Sure enough, less than 24 hours later, word came down from on high that Mueller had categorically rejected the core premises of the BuzzFeed article. It was an incredible moment, considering the elevation of Mueller as a quasi-deity figure, and almost felt like a supernatural force descending from the heavens to chastise the foolish mortals for hoping and praying that he fulfill their worldly desires. Add another profound journalistic flop to the great, mountainous trash heap of the broader Trump/Russia saga. And score another point for the utility of the 24 hour rule.

The same people who complain daily about how awful it is that the public tends to distrust the media also feel no compunction about spastically celebrating every purported BOOM BOMBSHELL revelation, despite the embarrassing history of such revelations turning out to be complete duds, and throwing their reasoning skills out the window at the first hint that some smoking gun might emerge to take down Trump. The only sensible response to this is cynicism and extreme skepticism. Trump himself, of course, promotes a level of cynicism that can devolve into nihilism, with his supporters presuming everything ‘fake’ which doesn’t make him out to be the greatest president ever. At the same time though, given the media’s track record over the past two years, being anything but cynical would be totally irrational. Something is seriously sick in the wider media culture, and the people suffering from this sickness obviously have no desire to find a cure: because the panic they generated for so long is immensely profitable. Seldom are punishments ever doled out to those responsible for perpetrating botched stories. A culture of journalistic impunity reigns.

In general, the sorry BuzzFeed episode is yet another reminder of just how deleterious ‘Russiagate’ writ large has been on the body politic. There are so many legitimate grounds on which to criticize Trump, it would be impossible to name them all. But for starters:

1. His deplorable policy in Yemen, which has prolonged and exacerbated a horrific humanitarian crisis, and justified on the grounds that it’s economically great for the Saudis to purchase a ton of lethal weaponry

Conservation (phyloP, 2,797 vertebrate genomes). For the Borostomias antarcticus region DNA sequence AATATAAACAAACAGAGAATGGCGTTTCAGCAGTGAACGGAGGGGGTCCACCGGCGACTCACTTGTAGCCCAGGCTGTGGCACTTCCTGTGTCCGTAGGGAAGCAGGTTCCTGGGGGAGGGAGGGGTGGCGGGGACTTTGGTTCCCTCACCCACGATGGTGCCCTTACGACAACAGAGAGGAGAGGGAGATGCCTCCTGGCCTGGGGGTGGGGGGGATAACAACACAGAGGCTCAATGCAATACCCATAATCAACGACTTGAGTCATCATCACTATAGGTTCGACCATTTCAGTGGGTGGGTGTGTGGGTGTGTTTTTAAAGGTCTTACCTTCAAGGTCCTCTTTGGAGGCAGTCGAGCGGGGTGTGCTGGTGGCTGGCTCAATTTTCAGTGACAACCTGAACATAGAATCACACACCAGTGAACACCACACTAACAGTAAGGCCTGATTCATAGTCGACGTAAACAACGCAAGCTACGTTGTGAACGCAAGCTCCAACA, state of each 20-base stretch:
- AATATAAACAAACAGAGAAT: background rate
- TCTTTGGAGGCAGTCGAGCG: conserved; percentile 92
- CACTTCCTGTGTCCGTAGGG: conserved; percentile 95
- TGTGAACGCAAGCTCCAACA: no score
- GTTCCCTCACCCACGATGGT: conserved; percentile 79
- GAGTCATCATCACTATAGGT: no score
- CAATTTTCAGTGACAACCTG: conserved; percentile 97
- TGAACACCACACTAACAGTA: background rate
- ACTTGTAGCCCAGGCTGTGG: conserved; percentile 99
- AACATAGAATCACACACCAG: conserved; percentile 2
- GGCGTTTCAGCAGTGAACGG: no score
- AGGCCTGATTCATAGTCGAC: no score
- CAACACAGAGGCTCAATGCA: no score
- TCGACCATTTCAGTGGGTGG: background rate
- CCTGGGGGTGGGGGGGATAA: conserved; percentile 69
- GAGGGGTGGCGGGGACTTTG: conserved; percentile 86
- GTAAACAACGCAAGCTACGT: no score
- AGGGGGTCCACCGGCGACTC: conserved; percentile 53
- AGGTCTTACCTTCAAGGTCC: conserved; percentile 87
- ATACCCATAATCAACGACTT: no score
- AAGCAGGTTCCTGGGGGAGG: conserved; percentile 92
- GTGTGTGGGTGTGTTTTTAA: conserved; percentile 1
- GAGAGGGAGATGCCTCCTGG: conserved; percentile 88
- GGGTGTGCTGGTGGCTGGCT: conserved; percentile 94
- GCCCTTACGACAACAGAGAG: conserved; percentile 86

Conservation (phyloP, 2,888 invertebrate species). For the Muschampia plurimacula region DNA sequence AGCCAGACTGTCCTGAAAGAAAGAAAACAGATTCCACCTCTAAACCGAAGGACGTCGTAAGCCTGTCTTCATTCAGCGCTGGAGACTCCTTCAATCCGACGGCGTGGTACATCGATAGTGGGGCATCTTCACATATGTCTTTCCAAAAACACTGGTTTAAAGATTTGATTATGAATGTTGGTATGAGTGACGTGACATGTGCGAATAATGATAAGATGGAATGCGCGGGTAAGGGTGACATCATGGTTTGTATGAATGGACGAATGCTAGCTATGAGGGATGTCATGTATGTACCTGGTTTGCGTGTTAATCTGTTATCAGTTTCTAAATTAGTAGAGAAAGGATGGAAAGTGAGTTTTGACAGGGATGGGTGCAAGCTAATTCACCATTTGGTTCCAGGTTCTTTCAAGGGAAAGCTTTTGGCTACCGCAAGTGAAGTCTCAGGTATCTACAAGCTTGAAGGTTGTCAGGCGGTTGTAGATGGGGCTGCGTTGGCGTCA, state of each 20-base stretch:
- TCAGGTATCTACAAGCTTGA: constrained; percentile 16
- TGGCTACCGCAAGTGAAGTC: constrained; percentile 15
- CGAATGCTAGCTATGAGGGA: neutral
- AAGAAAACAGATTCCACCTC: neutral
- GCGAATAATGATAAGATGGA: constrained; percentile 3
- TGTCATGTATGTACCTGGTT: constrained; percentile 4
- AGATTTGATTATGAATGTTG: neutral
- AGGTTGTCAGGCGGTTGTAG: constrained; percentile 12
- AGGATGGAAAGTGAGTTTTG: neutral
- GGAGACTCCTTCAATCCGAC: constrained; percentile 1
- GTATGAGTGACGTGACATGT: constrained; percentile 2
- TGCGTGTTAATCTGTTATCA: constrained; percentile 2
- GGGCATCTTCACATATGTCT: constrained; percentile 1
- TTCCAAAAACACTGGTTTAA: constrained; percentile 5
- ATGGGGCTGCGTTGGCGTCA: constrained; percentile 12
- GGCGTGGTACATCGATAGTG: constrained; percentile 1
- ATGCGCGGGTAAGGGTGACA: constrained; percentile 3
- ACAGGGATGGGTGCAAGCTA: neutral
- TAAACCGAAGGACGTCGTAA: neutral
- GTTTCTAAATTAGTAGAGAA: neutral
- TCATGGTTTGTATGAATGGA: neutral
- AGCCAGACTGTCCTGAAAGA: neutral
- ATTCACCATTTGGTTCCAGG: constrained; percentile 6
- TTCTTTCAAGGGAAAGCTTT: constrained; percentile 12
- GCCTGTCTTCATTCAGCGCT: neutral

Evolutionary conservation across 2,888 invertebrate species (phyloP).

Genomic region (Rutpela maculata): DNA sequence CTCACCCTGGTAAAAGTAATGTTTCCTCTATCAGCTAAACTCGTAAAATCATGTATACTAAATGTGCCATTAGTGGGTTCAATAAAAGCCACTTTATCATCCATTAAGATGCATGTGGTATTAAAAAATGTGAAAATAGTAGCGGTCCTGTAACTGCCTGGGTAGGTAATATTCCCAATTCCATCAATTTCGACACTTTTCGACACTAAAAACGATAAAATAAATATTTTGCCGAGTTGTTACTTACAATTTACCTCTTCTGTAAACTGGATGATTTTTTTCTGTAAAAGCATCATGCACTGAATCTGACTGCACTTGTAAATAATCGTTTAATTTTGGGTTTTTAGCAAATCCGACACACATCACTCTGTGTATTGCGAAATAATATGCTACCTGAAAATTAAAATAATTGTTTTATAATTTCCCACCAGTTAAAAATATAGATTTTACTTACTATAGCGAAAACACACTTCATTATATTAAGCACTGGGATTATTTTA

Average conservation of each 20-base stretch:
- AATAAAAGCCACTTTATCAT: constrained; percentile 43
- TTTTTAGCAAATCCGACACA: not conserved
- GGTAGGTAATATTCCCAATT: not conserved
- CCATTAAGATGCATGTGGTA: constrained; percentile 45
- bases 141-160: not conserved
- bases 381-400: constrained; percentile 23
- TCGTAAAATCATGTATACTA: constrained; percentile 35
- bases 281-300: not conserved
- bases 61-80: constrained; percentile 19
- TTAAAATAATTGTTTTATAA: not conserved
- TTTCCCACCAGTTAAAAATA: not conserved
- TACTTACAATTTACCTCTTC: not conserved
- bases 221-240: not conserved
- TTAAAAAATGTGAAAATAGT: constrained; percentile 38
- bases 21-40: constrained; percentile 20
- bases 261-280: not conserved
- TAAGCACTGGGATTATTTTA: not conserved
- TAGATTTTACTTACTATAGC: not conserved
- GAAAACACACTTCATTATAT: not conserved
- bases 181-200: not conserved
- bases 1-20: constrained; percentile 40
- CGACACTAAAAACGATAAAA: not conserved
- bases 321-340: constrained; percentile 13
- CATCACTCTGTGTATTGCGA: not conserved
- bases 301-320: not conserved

2. The outsourcing of his first two years’ legislative agenda to Paul Ryan and the Congressional GOP, resulting in the only major achievement thus far being a boondoggle tax giveaway for the rich

3. His administration’s lack of regard for civilian deaths in war-zones, which have risen considerably since Trump took office

4. The very legitimate questions around whether his business and real estate empire – including Trump-owned properties which routinely bill the taxpayer at extravagant rates – are being used to convert the presidency into a personal-enrichment enterprise

5. His non-stop, ridiculous, petty feuding and insult-hurling, which dominate the national psyche to an extraordinarily unhealthy degree

The list goes on. And yet, somehow, amid all this chaos and graft, the defining criticism of the Trump presidency one hears most often (by far) when tuning into mainstream media is the ‘Russia story.’ Few even have the ability to describe what the ‘Russia story’ fundamentally is, because it has so many disparate strands and confusing parts. Professional journalists often struggle to encapsulate it. But in the public mind, ‘Something’s Going On With Russia’ is the dominant narrative of the Trump era. Consequently, the real impact of his tenure – good and bad – is being drowned out by the never-ending cacophony of media-led craziness. And the propagators of this destructive, discrediting ordeal are laughing all the way to the bank.